I played DQVII for many many hours (easily in the hundreds), and my entire team was unique even at that point.

    But now it’s just a matter of switching jobs. Just not sure how I feel about it.

    And, making everything more streamlined? That’s usually never a good thing.

    The quest list is a good change I’ll definitely say.

    The rest of the changes seem not that big of a deal.

    • Ereek

      I played DQVII for many many hours (easily in the hundreds), and my entire team was unique even at that point.

      I’m going to have to call BS on that. It doesn’t even matter who you choose as your fourth character, the stat differences are marginal, and unless you purposely limit yourself, everyone’s going to have the same capabilities and skills – especially after 100 hours. By then, everyone has Sage and Hero mastered, and you may be working on the PlatKing Heart, which pretty much makes you immortal.

      Now, I’m a pretty big grinder in VII, but for me, any “uniqueness” is usually gone by the time I hit Hamelia.

      That said, I approach DQVII like I would FFV: with the idea of utterly mastering everything there is to offer and making the most broken combinations possible. So, for me, it’s not entirely a con. However, denying that everyone is the same after a point seems rather silly.

      • CirnoTheStrongest

        Well, it was the case with myself. I am a bit of a wanderer. And pretty scatter-brained. Enough to travel for hours forgetting that I had maxed out a job xD
        Or forgetting that I had not yet switched back from the more powerful job after a boss fight xD
        Stuff like that.
        And of course favoritism. There was definitely that at play too.

        • http://twitter.com/NicoG87 NicoG

          Are you saying that it doesn’t make sense to release the remake of a game that sold 3.7m in Japan alone on the system that sells the most today by far?

          • CirnoTheStrongest

            huh? Where did that come from?

          • http://twitter.com/NicoG87 NicoG

            Well, you just made it sound like that I guess.

            “All of this and more could have just as easily been done on the Vita or PS360, or even PC”.

            What I meant to do was to add that the 3DS is the obvious choice because of all the other DW remakes and (obviously) sales.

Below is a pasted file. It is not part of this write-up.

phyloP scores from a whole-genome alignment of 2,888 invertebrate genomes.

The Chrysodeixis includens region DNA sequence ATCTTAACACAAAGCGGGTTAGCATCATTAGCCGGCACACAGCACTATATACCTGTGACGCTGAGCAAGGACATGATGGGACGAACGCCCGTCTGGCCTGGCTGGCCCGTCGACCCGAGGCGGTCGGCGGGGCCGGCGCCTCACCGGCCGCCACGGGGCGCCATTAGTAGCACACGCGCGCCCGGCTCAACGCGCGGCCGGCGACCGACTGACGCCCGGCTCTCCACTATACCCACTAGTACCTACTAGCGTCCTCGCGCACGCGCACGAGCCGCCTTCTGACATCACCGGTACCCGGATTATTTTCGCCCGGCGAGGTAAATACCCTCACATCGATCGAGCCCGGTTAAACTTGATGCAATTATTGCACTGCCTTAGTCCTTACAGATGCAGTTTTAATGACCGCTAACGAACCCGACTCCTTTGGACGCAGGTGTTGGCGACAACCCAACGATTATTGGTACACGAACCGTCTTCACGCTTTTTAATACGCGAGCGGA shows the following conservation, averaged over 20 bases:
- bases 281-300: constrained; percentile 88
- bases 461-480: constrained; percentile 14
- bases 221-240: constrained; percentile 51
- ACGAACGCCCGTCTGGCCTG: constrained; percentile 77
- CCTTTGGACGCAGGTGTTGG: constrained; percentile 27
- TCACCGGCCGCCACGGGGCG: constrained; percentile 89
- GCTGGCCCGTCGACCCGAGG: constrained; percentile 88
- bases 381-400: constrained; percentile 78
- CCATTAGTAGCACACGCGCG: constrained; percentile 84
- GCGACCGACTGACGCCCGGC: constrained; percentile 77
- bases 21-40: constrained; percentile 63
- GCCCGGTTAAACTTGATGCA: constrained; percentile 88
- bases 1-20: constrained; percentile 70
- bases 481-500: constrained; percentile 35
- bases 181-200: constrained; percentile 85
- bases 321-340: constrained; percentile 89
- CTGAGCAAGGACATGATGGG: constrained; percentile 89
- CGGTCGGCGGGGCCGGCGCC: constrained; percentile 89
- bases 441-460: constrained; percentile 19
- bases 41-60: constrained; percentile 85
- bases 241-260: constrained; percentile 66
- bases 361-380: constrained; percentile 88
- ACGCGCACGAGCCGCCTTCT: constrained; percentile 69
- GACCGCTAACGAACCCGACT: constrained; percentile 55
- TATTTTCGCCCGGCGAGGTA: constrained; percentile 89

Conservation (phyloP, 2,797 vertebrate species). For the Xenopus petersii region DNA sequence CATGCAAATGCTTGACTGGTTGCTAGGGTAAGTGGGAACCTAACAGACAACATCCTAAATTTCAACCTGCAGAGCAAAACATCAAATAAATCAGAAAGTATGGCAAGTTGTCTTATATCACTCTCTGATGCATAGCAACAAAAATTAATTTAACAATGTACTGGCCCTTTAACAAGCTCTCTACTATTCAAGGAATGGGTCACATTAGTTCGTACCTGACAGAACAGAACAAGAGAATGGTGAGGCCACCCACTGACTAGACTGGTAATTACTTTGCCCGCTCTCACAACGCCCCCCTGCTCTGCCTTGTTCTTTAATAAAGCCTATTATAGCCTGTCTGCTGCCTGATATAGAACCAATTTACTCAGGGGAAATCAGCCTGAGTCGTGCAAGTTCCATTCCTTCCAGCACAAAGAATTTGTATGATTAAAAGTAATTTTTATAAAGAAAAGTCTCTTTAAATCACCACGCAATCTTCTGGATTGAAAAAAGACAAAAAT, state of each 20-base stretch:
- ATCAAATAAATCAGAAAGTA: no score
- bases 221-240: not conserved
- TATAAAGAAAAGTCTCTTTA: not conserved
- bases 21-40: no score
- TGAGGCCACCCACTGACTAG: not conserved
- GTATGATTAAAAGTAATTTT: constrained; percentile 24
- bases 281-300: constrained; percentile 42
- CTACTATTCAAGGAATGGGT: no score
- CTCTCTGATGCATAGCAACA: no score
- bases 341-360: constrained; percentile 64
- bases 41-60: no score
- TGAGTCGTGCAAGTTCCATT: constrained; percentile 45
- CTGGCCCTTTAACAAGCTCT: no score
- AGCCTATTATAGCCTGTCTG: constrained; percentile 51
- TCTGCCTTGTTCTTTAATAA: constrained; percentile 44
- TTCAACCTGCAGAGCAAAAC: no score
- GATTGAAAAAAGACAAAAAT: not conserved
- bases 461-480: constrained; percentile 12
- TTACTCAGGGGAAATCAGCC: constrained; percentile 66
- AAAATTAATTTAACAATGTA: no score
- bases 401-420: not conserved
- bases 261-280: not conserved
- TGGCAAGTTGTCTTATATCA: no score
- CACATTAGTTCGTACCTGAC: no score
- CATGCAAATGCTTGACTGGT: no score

• CirnoTheStrongest

            Ah okay. Yeah, I just worded things oddly, and misread the original article myself.

            It’s still sad though…I really would like the Dragon Warrior series to get the same sort of budget as the Final Fantasy series…

          • http://www.siliconera.com/ Ishaan

            I don’t know if that would really be to anyone’s benefit, honestly, seeing as how Final Fantasy’s bigger budget hasn’t really done that series any favours in the last six years.

          • CirnoTheStrongest

            The bigger budget was there before and it did really well for the Final fantasy series. The budget didn’t change anything, it’s the teams behind it that ended up changing. The DQ teams seem to still have a good head on their shoulders, but it’s really hard to say with DQX and all that.

            Blaming money for the shortcomings of a series is just giving a freepass to the poor job that the people did with the money.

          • http://www.siliconera.com/ Ishaan

            It isn’t a question of there being a completely inverse 1:1 relation between an increase in budget and game quality. More that Dragon Quest’s focus has always been on the journey and the simplicity of its story and characters, whereas Final Fantasy’s has largely been on visual flair.

            In the case of DQ, they’ve been more focused on things like social features using StreetPass, customization and convenience of play these past few years. That’s what gave the series it’s last major boost. Meanwhile, on the other end of the spectrum, they developed an MMO. So it isn’t that they don’t spend money on the games—just that they choose to spend it in ways that they think will be beneficial.

  • kupomogli

    I’m going to get it. Doesn’t sound like they could ruin it that much, but from the sounds of it, I think I’m going to prefer replaying PSX version over playing the 3DS version. Similar to Tactics Ogre, which I liked the PSX/SNES version over the PSP version which fixed some problems but introduced many others.

    The exploration aspect of Dragon Warrior 7 was the reason why it’s my favorite in the series. Sure I didn’t get into my first battle four two hours, but the dungeon was fun to explore. Once saving the first town, you’d go back and search the first town and cave to find extra stuff in order to proceed. I really liked that. Repeat with every other town, and a few you went to more than once.